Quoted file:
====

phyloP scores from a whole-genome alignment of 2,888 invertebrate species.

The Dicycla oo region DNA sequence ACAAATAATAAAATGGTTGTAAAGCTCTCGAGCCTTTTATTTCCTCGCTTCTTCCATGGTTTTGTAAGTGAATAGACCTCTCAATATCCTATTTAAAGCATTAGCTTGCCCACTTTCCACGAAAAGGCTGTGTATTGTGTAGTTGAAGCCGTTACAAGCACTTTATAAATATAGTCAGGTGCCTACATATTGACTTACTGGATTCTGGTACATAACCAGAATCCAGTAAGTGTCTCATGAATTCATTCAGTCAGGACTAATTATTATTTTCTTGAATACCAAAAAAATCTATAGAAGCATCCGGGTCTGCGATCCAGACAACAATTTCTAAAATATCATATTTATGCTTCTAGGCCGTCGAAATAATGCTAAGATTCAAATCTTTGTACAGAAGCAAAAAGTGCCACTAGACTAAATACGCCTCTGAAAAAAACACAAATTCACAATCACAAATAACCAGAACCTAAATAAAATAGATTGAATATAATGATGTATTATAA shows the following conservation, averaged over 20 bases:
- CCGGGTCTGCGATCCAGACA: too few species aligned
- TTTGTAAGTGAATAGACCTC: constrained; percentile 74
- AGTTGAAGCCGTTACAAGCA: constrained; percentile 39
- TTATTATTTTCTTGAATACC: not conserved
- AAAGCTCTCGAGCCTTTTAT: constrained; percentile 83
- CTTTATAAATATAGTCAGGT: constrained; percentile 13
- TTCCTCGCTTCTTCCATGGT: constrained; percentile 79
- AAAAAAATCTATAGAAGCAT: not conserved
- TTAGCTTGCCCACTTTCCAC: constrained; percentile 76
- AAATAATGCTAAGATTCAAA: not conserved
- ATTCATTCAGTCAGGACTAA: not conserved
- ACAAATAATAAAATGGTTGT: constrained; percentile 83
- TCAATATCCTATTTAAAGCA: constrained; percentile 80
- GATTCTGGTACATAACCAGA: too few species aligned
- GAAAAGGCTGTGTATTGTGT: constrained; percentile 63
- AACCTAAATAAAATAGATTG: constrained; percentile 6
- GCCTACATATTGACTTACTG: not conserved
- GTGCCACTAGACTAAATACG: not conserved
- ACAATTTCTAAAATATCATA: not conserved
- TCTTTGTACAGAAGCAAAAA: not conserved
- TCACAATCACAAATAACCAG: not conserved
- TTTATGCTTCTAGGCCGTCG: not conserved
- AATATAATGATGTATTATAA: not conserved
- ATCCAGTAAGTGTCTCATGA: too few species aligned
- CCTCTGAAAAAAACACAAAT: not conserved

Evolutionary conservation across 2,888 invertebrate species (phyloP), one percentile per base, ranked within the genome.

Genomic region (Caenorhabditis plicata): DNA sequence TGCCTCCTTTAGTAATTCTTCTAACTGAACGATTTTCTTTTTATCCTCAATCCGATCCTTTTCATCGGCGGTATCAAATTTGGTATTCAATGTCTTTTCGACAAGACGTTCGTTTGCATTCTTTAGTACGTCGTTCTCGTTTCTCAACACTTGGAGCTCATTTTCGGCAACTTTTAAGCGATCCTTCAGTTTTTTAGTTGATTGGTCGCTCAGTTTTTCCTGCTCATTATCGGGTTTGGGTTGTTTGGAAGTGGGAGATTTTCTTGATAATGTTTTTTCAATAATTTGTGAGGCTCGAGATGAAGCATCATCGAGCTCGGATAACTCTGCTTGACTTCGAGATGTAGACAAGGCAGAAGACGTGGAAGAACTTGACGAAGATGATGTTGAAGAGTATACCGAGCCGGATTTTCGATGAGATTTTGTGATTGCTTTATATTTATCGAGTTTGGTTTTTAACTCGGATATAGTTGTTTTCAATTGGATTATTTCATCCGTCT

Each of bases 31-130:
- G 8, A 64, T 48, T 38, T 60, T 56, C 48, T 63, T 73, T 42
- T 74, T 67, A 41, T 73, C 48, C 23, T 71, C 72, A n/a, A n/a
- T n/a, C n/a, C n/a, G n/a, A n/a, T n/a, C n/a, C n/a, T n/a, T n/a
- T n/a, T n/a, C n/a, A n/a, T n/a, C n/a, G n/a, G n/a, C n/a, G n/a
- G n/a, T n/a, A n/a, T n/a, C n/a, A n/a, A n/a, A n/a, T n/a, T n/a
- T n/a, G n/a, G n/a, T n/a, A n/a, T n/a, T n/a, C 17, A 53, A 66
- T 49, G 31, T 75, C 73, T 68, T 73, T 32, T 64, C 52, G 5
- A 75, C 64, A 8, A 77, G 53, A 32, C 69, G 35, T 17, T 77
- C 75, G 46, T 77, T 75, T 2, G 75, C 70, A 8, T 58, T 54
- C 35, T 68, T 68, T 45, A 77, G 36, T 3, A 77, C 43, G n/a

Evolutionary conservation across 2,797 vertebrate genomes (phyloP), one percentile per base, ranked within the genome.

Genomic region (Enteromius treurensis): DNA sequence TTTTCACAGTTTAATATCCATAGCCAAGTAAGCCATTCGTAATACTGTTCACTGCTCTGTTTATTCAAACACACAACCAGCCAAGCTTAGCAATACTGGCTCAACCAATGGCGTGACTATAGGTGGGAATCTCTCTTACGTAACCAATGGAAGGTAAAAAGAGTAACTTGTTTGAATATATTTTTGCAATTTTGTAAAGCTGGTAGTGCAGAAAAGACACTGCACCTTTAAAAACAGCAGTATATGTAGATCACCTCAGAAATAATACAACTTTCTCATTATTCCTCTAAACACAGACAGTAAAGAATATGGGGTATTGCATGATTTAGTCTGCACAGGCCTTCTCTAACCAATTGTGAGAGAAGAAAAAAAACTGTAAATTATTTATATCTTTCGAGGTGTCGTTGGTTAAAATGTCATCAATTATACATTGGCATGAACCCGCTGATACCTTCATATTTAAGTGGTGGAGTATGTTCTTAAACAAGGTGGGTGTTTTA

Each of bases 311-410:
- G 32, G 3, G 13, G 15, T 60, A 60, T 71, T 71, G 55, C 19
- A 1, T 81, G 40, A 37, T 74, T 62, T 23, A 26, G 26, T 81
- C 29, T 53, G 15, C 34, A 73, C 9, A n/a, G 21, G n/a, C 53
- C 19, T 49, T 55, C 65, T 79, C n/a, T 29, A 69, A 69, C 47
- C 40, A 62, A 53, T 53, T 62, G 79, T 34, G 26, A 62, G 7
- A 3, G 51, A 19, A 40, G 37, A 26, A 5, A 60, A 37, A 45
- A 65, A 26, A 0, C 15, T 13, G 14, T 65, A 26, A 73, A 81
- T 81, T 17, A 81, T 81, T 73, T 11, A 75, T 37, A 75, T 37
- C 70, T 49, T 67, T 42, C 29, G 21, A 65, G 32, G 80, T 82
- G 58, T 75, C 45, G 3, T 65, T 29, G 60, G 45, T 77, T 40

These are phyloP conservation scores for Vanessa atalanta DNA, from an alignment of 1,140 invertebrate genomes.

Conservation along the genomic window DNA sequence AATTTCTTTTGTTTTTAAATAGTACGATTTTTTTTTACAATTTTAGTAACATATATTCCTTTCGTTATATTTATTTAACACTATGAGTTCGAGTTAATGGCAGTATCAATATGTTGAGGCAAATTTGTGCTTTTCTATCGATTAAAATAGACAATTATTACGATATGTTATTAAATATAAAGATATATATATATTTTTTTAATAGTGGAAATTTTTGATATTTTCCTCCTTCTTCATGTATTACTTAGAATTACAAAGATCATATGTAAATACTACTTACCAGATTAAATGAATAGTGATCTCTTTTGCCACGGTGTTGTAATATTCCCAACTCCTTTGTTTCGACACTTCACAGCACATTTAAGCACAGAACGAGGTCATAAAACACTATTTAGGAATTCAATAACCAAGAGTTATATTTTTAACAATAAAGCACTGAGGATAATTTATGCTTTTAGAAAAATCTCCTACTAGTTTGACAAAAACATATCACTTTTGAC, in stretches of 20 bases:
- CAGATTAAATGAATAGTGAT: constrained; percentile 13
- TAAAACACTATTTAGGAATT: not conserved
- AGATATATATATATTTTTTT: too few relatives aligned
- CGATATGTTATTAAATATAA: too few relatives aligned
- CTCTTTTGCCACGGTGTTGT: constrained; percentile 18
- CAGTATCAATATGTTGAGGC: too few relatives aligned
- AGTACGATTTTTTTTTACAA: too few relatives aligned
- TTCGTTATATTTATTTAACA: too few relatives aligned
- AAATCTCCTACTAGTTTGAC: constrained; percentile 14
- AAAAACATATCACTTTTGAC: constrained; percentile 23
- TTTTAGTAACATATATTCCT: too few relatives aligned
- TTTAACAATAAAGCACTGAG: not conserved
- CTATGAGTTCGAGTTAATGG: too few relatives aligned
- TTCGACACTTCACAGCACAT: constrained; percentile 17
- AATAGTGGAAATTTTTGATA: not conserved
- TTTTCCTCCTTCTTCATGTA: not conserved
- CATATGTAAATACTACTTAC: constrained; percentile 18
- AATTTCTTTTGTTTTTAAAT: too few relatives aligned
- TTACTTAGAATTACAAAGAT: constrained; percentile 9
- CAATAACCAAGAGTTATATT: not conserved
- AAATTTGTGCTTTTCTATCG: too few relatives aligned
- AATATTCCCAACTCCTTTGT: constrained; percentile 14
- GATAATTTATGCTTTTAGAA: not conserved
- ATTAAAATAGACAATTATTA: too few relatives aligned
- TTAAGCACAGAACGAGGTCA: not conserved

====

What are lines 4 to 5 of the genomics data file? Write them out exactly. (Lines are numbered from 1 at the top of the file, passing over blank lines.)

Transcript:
- TTTGTAAGTGAATAGACCTC: constrained; percentile 74
- AGTTGAAGCCGTTACAAGCA: constrained; percentile 39